Sir Alex Ferguson knows when his players need his protection. In the wake of Wayne Rooney’s off the ball scuffle with James McCarthy at the weekend, Ferguson has recognised the need to defend a player who could have been banned for three matches if referee Mark Clattenburg had deemed his actions to have not been sufficiently dealt with during the course of Saturday’s game at the DW Stadium.
Ferguson condemned a newspaper campaign to have his talismanic striker “electrocuted” but even as he uttered the words, he must have known his player would go unpunished.
Enraged Wigan fans were being forced to ask themselves; was referee Mark Clattenburg ever going to concede that he did not see the McCarthy incident? The idealists at the FA may suggest so, but, regardless, if Clattenburg didn’t believe Rooney’s elbow deserved a straight red card then should he even be refereeing at the highest level?
Of course, the FA deciding to ignore Rooney’s petulance, is hardly breaking precedent. I was absolutely amazed to hear Steven Gerrard’s off the ball punch on Michael Brown last season was ignored, in the same way his swearing at referee Andre Marriner was swept under the carpet. Both times the defence that the referee had seen and dealt with the issue at the time was trotted out for the media.
Although the evidence is often compelling, I have always found it difficult to buy into the concept that referees deliberately give decisions in favour of the so called ‘bigger’ clubs. These incidents do happen – decisions given and not given at crucial times, but I cannot honestly say this is a conscious decision at the time by the man in black made to avoid backlash from a Ferguson or an Arsene Wenger.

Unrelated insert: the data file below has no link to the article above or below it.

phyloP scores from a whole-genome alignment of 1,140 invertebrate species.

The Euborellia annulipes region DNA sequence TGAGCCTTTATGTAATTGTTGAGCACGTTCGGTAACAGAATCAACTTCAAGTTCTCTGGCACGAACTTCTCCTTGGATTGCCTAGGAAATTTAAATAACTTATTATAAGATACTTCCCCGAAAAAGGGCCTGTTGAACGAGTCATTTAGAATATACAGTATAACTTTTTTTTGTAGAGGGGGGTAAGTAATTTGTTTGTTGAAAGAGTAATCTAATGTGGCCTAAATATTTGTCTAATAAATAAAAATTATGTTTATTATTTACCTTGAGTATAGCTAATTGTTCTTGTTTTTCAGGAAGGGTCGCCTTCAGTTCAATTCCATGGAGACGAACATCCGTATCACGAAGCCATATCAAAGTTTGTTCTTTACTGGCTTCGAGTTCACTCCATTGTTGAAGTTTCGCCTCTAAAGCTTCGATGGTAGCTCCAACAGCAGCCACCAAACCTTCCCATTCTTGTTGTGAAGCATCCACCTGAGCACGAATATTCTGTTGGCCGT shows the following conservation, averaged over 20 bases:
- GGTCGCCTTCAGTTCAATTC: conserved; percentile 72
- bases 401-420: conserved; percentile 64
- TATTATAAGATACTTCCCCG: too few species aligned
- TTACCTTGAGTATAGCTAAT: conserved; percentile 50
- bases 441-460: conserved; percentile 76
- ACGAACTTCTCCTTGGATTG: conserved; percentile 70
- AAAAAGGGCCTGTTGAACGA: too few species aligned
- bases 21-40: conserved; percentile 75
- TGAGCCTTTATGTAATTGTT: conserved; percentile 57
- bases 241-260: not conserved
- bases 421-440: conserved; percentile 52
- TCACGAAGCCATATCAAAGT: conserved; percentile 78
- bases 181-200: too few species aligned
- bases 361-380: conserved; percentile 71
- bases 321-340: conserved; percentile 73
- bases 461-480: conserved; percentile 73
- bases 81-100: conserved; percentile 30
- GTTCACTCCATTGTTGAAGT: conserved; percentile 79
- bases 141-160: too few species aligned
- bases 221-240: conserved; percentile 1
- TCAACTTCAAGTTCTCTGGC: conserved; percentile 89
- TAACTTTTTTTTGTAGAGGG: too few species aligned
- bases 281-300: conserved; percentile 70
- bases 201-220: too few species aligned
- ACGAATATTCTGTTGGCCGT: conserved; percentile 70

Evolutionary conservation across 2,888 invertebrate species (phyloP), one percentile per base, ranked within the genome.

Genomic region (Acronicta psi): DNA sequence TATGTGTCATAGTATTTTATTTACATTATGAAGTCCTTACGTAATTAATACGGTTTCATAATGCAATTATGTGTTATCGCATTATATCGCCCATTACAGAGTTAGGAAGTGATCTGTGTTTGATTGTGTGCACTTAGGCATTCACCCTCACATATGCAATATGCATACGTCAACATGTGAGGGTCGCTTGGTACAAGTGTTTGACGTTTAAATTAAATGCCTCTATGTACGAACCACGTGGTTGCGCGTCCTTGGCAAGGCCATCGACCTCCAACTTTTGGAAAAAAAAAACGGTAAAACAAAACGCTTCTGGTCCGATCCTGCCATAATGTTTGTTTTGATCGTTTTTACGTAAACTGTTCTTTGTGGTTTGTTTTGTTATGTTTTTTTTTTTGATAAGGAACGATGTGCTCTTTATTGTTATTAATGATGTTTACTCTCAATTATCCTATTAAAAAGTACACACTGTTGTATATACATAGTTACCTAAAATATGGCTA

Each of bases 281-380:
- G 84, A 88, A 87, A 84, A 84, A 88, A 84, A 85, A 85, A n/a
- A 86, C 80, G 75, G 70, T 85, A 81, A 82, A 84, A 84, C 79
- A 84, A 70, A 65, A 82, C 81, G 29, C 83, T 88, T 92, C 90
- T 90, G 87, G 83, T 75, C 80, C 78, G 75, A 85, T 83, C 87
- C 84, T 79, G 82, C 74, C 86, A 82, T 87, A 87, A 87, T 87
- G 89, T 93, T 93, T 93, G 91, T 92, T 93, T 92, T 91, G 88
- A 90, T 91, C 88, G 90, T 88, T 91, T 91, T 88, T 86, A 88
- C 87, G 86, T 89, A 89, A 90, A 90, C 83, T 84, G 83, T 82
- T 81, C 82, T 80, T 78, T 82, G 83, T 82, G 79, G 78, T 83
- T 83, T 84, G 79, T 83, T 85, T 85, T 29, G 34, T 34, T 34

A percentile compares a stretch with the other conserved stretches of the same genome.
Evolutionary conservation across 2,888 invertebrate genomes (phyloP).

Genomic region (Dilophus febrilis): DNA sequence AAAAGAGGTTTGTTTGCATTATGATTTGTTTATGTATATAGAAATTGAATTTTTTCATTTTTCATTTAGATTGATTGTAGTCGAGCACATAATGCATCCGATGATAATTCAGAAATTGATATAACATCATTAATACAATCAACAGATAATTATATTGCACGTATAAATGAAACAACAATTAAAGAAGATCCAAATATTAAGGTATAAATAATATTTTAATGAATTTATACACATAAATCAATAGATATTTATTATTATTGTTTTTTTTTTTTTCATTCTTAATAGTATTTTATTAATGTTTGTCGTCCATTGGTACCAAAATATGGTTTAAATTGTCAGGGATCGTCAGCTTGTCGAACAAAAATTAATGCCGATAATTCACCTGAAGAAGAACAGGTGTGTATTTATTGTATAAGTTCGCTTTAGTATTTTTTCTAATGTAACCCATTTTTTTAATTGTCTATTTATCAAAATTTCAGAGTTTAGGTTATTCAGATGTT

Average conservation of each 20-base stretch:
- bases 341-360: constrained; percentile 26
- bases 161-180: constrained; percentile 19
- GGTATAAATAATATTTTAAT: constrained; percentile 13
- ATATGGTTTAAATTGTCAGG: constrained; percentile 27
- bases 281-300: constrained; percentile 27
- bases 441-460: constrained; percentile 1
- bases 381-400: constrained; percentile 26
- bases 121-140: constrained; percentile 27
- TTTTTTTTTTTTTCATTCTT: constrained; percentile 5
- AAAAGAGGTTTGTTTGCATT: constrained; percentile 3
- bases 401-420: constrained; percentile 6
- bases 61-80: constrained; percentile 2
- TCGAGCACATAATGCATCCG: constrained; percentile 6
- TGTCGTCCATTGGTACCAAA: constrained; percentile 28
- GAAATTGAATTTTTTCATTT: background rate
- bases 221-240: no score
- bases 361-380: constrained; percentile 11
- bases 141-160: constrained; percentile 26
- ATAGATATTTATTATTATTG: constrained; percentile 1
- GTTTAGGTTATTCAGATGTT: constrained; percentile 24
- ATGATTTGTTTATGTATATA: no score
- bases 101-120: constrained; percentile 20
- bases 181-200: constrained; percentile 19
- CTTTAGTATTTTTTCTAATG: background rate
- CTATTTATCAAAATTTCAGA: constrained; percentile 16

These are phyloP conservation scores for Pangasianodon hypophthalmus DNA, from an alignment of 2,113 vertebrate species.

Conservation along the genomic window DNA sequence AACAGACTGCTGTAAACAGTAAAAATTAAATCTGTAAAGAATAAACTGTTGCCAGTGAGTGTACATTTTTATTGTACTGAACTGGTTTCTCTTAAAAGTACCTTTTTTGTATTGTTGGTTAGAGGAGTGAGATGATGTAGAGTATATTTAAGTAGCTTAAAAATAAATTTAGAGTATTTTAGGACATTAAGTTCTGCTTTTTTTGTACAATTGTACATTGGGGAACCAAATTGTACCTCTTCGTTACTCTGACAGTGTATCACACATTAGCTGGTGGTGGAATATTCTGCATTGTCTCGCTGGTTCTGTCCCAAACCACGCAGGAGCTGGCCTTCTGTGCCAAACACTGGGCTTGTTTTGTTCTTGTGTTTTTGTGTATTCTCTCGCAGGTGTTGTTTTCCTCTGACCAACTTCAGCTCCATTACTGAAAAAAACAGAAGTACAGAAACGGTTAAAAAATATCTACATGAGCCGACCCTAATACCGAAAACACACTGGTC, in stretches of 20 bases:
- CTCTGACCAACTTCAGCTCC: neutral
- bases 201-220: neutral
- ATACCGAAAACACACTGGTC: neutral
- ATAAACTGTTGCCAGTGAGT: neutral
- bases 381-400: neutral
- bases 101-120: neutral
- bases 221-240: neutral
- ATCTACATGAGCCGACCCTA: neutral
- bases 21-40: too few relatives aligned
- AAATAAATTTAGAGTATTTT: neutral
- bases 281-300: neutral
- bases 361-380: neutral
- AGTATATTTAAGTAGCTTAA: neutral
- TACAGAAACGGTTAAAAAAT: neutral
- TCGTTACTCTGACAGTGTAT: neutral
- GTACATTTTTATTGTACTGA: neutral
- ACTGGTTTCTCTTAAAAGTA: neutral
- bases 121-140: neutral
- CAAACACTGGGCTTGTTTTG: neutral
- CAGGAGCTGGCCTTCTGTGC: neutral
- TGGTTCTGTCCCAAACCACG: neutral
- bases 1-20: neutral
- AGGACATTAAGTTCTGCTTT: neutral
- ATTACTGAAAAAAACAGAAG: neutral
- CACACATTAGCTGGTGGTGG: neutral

At the weekend I overheard a fan ask Alan Green on BBC radio if he thought that referees were intimidated by having a well-known or charismatic manager standing on the touchline. Green, never short of a controversial opinion, said that he did although that in the Rooney case Clattenburg hadn’t simply opted out of sending the Manchester United man off because he was being watched by the player’s manager.
Nevertheless, the bitter taste of the wrong verdict being reached remains. To help with this sense of injustice, open and cut cases such as this one should certainly be susceptible to retrospective action by the FA. Referee accountability is not something that is in keeping with the ‘Respect’ campaign, but in this situation all involved are on the opposite end of nothing but derision.
The FA will defend their actions to the hilt, claiming that the organisation’s by-laws dictate that their hands have been tied by the referee’s post match report. In reality, this debate has been going on for years – if those in charge of the association really wanted to amend their processes, there have been enough instances in the past to highlight this blind-spot.
Even when it comes to looking at hearing decisions the organisation have made, strange inconsistencies have been opened up. Roy Keane was given a five match ban for his career ending tackle on Alf-Inge Haaland, something that appeared ridiculously lenient when Ben Thatcher was banned for eight matches for his violent but no more malicious challenge on Pedro Mendes.
I suspect no one is surprised by the FA’s statement on the Rooney incident, nor are they surprised by articles of this ilk highlighting the hypocrisy and inconsistencies of the organisation. The sad and frustrating element of this case is that these instances will continue to occur – simply relying of referee discretion is idealistic and naive. When we as a nation condemn FIFA for their strange decisions and inflexible rules, it might be best to remember instances like this before the rest of the football world point out the flaws in our own system.
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